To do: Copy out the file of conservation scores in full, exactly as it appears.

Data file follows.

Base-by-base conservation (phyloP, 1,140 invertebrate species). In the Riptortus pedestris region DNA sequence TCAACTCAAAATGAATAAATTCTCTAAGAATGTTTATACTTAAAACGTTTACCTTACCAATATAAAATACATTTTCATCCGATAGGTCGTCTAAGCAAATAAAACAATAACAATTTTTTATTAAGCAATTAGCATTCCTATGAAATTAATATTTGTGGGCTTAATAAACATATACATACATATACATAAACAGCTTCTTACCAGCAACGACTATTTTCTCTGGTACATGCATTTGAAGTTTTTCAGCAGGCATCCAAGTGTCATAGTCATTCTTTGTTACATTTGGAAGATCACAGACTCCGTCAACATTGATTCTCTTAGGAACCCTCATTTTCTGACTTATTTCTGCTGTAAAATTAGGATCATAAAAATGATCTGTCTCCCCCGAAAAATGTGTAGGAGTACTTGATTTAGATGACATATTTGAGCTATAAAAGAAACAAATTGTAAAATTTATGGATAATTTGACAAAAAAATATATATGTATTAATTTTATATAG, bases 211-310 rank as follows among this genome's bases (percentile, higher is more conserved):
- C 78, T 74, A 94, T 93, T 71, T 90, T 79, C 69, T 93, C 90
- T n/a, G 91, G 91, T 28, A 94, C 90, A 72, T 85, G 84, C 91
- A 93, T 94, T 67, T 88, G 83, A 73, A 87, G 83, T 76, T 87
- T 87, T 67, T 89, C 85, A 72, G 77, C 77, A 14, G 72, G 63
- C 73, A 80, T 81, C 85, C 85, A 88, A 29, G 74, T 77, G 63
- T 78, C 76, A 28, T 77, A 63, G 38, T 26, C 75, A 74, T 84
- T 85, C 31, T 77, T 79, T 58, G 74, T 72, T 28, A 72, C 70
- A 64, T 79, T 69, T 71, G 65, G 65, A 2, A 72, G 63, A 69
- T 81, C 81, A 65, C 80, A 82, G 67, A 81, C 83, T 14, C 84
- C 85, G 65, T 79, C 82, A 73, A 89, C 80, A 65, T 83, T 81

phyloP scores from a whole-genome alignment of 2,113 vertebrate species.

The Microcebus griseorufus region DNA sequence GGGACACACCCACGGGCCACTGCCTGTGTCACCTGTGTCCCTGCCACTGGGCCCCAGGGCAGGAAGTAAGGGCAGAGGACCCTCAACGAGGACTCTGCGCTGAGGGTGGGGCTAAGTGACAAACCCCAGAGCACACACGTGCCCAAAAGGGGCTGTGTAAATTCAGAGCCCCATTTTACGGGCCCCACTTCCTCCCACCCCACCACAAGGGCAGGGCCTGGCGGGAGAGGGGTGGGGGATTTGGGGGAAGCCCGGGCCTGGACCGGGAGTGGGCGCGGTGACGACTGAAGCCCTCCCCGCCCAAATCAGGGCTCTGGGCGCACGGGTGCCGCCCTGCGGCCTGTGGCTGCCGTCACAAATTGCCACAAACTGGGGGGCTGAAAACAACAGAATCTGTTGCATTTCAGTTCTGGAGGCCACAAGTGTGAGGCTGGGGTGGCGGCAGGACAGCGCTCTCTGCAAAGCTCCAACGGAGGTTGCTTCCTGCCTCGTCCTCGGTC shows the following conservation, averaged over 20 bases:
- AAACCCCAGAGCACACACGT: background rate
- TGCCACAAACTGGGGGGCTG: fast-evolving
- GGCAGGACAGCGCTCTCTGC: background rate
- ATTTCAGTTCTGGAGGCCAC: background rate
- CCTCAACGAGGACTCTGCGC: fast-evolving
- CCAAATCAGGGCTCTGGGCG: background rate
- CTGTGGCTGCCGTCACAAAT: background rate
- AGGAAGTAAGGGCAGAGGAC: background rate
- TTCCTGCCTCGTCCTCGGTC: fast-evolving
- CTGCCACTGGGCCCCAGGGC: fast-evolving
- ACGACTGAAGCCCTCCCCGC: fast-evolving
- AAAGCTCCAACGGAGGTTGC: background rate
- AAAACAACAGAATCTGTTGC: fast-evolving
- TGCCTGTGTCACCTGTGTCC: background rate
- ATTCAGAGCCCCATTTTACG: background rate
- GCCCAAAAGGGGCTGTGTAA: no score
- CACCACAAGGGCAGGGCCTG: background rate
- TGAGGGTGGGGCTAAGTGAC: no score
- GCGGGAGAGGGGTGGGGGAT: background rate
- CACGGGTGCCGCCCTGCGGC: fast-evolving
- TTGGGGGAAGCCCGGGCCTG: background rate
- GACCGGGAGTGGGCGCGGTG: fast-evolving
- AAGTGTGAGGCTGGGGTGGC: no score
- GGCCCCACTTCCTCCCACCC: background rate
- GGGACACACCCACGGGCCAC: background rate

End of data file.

Base-by-base conservation (phyloP, 1,140 invertebrate species). In the Riptortus pedestris region DNA sequence TCAACTCAAAATGAATAAATTCTCTAAGAATGTTTATACTTAAAACGTTTACCTTACCAATATAAAATACATTTTCATCCGATAGGTCGTCTAAGCAAATAAAACAATAACAATTTTTTATTAAGCAATTAGCATTCCTATGAAATTAATATTTGTGGGCTTAATAAACATATACATACATATACATAAACAGCTTCTTACCAGCAACGACTATTTTCTCTGGTACATGCATTTGAAGTTTTTCAGCAGGCATCCAAGTGTCATAGTCATTCTTTGTTACATTTGGAAGATCACAGACTCCGTCAACATTGATTCTCTTAGGAACCCTCATTTTCTGACTTATTTCTGCTGTAAAATTAGGATCATAAAAATGATCTGTCTCCCCCGAAAAATGTGTAGGAGTACTTGATTTAGATGACATATTTGAGCTATAAAAGAAACAAATTGTAAAATTTATGGATAATTTGACAAAAAAATATATATGTATTAATTTTATATAG, bases 211-310 rank as follows among this genome's bases (percentile, higher is more conserved):
- C 78, T 74, A 94, T 93, T 71, T 90, T 79, C 69, T 93, C 90
- T n/a, G 91, G 91, T 28, A 94, C 90, A 72, T 85, G 84, C 91
- A 93, T 94, T 67, T 88, G 83, A 73, A 87, G 83, T 76, T 87
- T 87, T 67, T 89, C 85, A 72, G 77, C 77, A 14, G 72, G 63
- C 73, A 80, T 81, C 85, C 85, A 88, A 29, G 74, T 77, G 63
- T 78, C 76, A 28, T 77, A 63, G 38, T 26, C 75, A 74, T 84
- T 85, C 31, T 77, T 79, T 58, G 74, T 72, T 28, A 72, C 70
- A 64, T 79, T 69, T 71, G 65, G 65, A 2, A 72, G 63, A 69
- T 81, C 81, A 65, C 80, A 82, G 67, A 81, C 83, T 14, C 84
- C 85, G 65, T 79, C 82, A 73, A 89, C 80, A 65, T 83, T 81

phyloP scores from a whole-genome alignment of 2,113 vertebrate species.

The Microcebus griseorufus region DNA sequence GGGACACACCCACGGGCCACTGCCTGTGTCACCTGTGTCCCTGCCACTGGGCCCCAGGGCAGGAAGTAAGGGCAGAGGACCCTCAACGAGGACTCTGCGCTGAGGGTGGGGCTAAGTGACAAACCCCAGAGCACACACGTGCCCAAAAGGGGCTGTGTAAATTCAGAGCCCCATTTTACGGGCCCCACTTCCTCCCACCCCACCACAAGGGCAGGGCCTGGCGGGAGAGGGGTGGGGGATTTGGGGGAAGCCCGGGCCTGGACCGGGAGTGGGCGCGGTGACGACTGAAGCCCTCCCCGCCCAAATCAGGGCTCTGGGCGCACGGGTGCCGCCCTGCGGCCTGTGGCTGCCGTCACAAATTGCCACAAACTGGGGGGCTGAAAACAACAGAATCTGTTGCATTTCAGTTCTGGAGGCCACAAGTGTGAGGCTGGGGTGGCGGCAGGACAGCGCTCTCTGCAAAGCTCCAACGGAGGTTGCTTCCTGCCTCGTCCTCGGTC shows the following conservation, averaged over 20 bases:
- AAACCCCAGAGCACACACGT: background rate
- TGCCACAAACTGGGGGGCTG: fast-evolving
- GGCAGGACAGCGCTCTCTGC: background rate
- ATTTCAGTTCTGGAGGCCAC: background rate
- CCTCAACGAGGACTCTGCGC: fast-evolving
- CCAAATCAGGGCTCTGGGCG: background rate
- CTGTGGCTGCCGTCACAAAT: background rate
- AGGAAGTAAGGGCAGAGGAC: background rate
- TTCCTGCCTCGTCCTCGGTC: fast-evolving
- CTGCCACTGGGCCCCAGGGC: fast-evolving
- ACGACTGAAGCCCTCCCCGC: fast-evolving
- AAAGCTCCAACGGAGGTTGC: background rate
- AAAACAACAGAATCTGTTGC: fast-evolving
- TGCCTGTGTCACCTGTGTCC: background rate
- ATTCAGAGCCCCATTTTACG: background rate
- GCCCAAAAGGGGCTGTGTAA: no score
- CACCACAAGGGCAGGGCCTG: background rate
- TGAGGGTGGGGCTAAGTGAC: no score
- GCGGGAGAGGGGTGGGGGAT: background rate
- CACGGGTGCCGCCCTGCGGC: fast-evolving
- TTGGGGGAAGCCCGGGCCTG: background rate
- GACCGGGAGTGGGCGCGGTG: fast-evolving
- AAGTGTGAGGCTGGGGTGGC: no score
- GGCCCCACTTCCTCCCACCC: background rate
- GGGACACACCCACGGGCCAC: background rate